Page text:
ClearOne did not argue that infringement of the newly issued ’723 patent was a compulsory counterclaim, given that the patent had not issued at the time of the 2019 ND IL suit. Instead, ClearOne argued that the ’723 infringement claim should be dismissed in favor of its declaratory judgment suit in Illinois based on the “first-to-file” rule. In general, when two parties file separate suits over the same cause of action, the first-filed suit is favored. But the first-to-file rule has exceptions, two of which Shure contended applied here. The first is the relation-back doctrine, codified in Fed. R. Civ. P. 15(c)(1)(B): “An amendment to a pleading relates back to the date of the original pleading when … the amendment asserts a claim or defense that arose out of the conduct, transaction, or occurrence set out … in the original pleading.” The new pleading gets the credit of an earlier pleading’s filing date, thus becoming the first-to-file. Second, a court can choose to overlook the first-to-file rule if the first-filed suit is “anticipatory,” in other words, filed with knowledge that the second-filed suit was imminent.

The court found that the relation-back doctrine applied. In the context of patent infringement, the Federal Circuit has stated that, in determining “whether newly alleged claims, based on separate patents, relate back to the date of the original complaint,” a court should consider “the overlap of parties, the overlap in the accused products, the underlying science and technology, time periods, and any additional factors that might suggest a commonality or lack of commonality between the two sets of claims.” Anza Tech., Inc. v. Mushkin, Inc., 934 F.3d 1359 (Fed. Cir. 2019). All those factors favored relation back: same defendant, same accused product, same allegedly infringing conduct, same technology, and same patent family in that the ’723 patent claimed priority to the ’493 patent.

While the applicability of the relation-back doctrine ensured that the ’723 infringement claim survived, the court went on to decide that the declaratory judgment action was an anticipatory suit, providing a second reason for the ’723 infringement claim to survive. Because of the scheduled hearing date occurring after the issue date, ClearOne knew that infringement claim was coming and was able to file the declaratory judgment on the issue date, but Shure was prevented from filing the infringement claim on the issue date. The DJ suit was thus anticipatory. Whether an anticipatory suit is precluded from the benefit of the first-to-file rule depends not only on whether the suit is anticipatory but also on the convenience of the parties and the courts. Because the ’723 and ’493 patents come from the same family, the convenience factors favored keeping the ’723 infringement claim in the District of Delaware with the ’493 infringement claim, rather than letting the earlier-filed Northern District of Illinois declaratory judgment action continue.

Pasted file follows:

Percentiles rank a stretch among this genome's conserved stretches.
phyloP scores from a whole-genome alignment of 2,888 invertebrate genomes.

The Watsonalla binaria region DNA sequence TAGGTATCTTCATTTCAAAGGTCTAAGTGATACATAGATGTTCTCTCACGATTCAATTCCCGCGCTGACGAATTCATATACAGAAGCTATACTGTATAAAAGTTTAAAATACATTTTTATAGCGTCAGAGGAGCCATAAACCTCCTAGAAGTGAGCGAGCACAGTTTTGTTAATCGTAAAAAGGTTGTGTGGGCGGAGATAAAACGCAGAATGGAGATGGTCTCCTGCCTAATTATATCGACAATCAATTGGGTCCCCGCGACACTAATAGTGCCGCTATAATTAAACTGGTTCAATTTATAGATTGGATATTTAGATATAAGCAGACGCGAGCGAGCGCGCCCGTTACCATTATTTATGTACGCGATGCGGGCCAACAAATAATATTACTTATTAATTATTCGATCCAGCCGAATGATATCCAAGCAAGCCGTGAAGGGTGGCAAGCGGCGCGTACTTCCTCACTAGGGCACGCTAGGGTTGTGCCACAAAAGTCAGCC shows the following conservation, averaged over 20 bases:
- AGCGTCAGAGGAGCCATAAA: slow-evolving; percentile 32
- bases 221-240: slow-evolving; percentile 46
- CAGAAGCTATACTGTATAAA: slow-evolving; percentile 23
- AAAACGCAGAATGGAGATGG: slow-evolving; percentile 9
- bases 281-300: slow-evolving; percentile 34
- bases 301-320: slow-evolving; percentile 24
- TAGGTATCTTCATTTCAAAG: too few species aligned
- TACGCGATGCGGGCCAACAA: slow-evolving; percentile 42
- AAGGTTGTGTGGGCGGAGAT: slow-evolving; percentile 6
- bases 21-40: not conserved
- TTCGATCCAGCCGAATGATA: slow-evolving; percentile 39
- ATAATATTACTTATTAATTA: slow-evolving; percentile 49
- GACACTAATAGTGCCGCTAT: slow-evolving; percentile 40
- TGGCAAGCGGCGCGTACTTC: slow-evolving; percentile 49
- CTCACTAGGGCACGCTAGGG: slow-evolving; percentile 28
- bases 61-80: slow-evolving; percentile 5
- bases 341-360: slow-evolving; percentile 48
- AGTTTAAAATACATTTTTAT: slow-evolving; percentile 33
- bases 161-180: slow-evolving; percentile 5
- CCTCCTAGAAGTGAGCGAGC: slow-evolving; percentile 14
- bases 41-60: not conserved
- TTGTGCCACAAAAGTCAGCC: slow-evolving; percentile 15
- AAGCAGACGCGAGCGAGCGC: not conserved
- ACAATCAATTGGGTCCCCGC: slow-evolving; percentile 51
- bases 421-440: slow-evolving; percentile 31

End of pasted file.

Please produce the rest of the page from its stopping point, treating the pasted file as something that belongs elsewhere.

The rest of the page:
The overall result was that all Shure’s claims survived the motion to dismiss.

Lessons for Practice

This decision offers a couple lessons when managing multiple patent suits. First, how to countersue for infringement is a decision that can be made strategically, rather than one course of action being necessitated by the rules. An accused infringer can choose whether to assert its own patents as counterclaims in the existing suit or as claims in a new, separate suit. The decision can be based on the relative merits of the available jurisdiction, the stories one wants to tell at trial, the possibility of stays, and any other relevant strategic considerations.

Second, later-issued patents in a family have some advantages in being added to an ongoing suit. The fact that the ’723 patent claimed priority to the ’493 patent already in suit helped Shure with respect to the relation-back doctrine, as well as with the convenience factors. The convenience factors would also affect a motion to transfer, not just a motion to dismiss.